- Tier 2: Usually this tier covers decks which are still good, but due to some reason, they cannot be qualified as Tier 1. They usually have less strength than Tier 1 decks or have another factor that makes them slightly worse than top tier decks. In some particular metagames, a deck can be Tier 2 due to how easy it is to tech against it.
- Tier 3: Decks in this category are still viable for climbing the ranked ladder, but they encounter more difficulty at high fMMR. They can still be used as tournament picks (in formats in which you can ban). They may still have favorable matchups versus some Tier 1 decks, but they are usually unfavored. Decks which are inconsistent or too draw-dependent also fall into this category.
- Honorable Mentions: Here, we put decks whose strength is not enough to be tiered, but which have the potential to be much better with some support. These decks are always worth keeping an eye on. A deck which has been discovered recently and has not been played enough to be tiered can also fall into this category.
My experience differs from what you describe in the Snapshot. Does this mean that the Snapshot is not accurate?
Short answer, no. Long answer, there are a huge number of factors that can influence the development of a matchup between two players with their respective decks, which includes player skill, knowledge of the matchup and the respective decks, cards drawn and how they have played the match. Also, it is worth noting that a meta snapshot represents a picture of how the meta is in a particular moment. “Tiers” as defined above are never rigid constructs. In any given day, the meta can shift dramatically.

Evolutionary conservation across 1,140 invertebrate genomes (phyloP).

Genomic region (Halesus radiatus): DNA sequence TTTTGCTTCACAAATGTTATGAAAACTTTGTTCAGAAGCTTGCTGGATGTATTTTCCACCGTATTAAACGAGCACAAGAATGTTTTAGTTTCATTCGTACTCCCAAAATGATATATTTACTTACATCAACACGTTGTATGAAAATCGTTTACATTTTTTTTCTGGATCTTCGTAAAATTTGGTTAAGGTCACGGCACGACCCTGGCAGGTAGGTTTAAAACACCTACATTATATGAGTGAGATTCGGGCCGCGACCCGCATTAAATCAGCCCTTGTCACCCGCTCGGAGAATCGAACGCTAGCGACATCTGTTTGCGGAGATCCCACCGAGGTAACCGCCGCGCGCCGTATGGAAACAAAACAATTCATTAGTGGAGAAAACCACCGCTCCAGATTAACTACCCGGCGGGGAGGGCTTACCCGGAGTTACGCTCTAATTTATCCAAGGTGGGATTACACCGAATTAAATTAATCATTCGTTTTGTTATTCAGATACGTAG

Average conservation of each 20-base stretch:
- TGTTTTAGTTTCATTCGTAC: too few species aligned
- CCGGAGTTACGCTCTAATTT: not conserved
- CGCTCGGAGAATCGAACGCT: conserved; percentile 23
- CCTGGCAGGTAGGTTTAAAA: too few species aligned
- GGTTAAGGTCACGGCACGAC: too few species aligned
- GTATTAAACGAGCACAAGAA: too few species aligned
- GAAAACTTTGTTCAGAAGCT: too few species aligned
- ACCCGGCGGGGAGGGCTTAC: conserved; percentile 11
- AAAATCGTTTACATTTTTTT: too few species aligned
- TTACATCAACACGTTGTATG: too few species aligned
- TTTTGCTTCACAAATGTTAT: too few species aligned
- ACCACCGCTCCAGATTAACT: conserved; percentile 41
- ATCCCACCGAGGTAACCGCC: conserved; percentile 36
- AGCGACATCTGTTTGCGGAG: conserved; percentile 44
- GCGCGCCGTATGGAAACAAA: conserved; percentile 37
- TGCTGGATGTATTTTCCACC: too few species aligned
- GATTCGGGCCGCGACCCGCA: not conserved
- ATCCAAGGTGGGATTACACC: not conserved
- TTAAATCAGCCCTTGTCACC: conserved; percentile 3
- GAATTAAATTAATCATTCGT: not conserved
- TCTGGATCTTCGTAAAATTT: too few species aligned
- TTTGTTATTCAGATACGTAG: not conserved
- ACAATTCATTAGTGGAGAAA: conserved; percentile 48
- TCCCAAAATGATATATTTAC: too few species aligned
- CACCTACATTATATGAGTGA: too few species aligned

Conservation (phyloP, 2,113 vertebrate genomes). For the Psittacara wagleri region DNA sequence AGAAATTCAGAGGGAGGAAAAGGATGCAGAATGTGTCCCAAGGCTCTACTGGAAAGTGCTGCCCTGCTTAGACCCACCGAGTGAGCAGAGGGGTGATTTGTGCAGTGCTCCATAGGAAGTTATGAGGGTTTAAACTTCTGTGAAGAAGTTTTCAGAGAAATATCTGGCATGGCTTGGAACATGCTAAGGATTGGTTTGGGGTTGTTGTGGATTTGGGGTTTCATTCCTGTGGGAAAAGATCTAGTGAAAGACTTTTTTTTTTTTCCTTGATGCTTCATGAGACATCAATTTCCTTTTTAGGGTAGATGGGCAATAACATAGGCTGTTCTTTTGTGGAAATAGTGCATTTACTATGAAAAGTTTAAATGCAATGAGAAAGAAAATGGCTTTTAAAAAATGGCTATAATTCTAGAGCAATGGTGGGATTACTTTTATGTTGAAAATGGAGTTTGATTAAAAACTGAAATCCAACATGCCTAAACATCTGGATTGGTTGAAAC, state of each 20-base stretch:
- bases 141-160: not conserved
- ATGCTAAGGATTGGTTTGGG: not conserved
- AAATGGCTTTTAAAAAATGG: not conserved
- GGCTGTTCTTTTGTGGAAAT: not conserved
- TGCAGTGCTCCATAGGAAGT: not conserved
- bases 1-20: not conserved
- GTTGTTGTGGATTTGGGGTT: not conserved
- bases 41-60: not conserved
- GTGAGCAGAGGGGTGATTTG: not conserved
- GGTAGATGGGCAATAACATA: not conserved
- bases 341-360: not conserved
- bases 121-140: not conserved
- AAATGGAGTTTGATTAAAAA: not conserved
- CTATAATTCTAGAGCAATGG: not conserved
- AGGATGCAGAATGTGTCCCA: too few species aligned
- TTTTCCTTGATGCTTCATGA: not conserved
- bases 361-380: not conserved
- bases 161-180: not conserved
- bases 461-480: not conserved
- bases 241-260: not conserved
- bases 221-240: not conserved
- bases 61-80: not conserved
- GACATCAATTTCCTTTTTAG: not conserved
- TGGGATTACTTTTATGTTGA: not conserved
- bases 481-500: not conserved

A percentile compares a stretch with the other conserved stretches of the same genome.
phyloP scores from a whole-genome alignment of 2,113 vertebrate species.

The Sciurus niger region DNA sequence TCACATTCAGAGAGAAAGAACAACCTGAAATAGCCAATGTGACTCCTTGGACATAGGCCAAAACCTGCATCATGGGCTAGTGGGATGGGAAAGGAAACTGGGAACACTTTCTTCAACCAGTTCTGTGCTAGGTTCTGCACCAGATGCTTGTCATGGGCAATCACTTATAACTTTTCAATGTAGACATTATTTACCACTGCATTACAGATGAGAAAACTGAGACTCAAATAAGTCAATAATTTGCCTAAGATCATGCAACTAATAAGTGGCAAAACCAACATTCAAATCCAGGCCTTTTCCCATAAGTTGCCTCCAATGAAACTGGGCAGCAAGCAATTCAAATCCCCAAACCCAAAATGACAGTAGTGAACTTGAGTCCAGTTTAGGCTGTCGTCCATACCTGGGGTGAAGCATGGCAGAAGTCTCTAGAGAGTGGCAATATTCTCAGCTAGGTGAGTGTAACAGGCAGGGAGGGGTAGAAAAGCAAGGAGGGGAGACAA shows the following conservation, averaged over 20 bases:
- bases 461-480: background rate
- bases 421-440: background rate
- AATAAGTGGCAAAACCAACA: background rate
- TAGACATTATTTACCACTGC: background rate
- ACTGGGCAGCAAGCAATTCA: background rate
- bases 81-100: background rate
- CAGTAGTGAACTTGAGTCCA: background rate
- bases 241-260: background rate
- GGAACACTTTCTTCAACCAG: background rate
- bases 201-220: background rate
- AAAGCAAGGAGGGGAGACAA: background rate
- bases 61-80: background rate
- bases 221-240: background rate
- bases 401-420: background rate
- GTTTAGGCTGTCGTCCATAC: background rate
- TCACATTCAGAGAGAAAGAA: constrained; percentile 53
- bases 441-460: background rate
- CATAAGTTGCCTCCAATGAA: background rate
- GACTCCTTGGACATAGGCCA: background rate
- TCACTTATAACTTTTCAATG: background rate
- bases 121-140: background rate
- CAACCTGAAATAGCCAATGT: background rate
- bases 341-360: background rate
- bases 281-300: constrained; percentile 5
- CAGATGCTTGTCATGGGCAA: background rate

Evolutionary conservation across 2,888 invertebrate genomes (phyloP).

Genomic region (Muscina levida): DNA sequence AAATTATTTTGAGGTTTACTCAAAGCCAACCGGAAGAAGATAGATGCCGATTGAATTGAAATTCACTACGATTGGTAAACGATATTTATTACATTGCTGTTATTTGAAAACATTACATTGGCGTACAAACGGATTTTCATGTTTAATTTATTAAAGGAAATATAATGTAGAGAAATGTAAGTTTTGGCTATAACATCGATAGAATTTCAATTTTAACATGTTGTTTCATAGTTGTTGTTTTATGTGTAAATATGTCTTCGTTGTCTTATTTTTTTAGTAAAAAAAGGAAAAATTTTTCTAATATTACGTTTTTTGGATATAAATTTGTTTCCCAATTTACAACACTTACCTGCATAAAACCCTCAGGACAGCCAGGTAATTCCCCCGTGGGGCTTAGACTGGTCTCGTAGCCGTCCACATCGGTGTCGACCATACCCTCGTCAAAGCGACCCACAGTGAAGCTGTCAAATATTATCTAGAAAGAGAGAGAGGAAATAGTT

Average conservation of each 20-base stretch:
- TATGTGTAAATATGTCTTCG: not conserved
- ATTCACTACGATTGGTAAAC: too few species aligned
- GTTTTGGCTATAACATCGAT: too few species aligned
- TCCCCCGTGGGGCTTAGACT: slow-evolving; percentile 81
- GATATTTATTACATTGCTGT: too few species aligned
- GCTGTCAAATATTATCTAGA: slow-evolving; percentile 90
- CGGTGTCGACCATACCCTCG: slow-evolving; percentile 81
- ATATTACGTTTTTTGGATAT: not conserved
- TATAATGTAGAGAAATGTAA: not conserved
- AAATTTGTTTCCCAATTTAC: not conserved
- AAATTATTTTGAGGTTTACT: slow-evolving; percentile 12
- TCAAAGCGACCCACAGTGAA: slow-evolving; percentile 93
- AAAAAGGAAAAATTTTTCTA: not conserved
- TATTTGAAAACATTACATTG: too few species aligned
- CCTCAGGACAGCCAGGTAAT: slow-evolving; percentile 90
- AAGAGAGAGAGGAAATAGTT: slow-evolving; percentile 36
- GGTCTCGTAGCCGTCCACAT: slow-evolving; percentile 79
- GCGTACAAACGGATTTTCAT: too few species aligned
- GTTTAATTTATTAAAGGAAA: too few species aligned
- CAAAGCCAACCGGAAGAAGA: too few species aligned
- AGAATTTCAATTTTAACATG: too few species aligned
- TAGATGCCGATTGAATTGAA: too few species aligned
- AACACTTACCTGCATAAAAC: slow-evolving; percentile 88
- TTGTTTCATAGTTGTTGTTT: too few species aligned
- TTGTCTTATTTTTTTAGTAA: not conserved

In general, inexperienced players tend to play worse and with more unpredictable lists. As we move up on the ladder, decklists tend to be more optimized, sometimes influenced by content creators such as popular streamers or the most recent meta snapshot. Reaching Pro Rank, we can expect to face the best possible players with the most optimized decklists.
I have a different list from the one shown in the Snapshot. Does this mean that one of the lists is incorrect?
Lists provided in our snapshots are usually stock lists, which are supposed to be a base to be modified according to the meta you are currently facing and your own playstyle. The tech section provides some card replacement options which may be more effective within a particular meta. This normally does not affect a deck’s overall consistency.
I haven’t seen this deck which appears in the Snapshot / I play this list or this archetype and it isn’t in the Snapshot.
The Snapshot tries to be as accurate and complete as possible. We release an initial snapshot as soon as the meta has settled after a game patch and make as many updates as possible afterwards. If a deck is not included, it will most likely be added in one of the next updates, as we try to prioritize the most popular and relevant decks. Despite that, we have to skip some decks which are unpopular or are very similar to existing ones. If you would like to be informed about our updates, feel free to check our website regularly or follow Team Aretuza or Team Nova on Twitter or Discord.
Are you just including the most popular decks/FOTM lists? Do you keep the best lists for yourselves?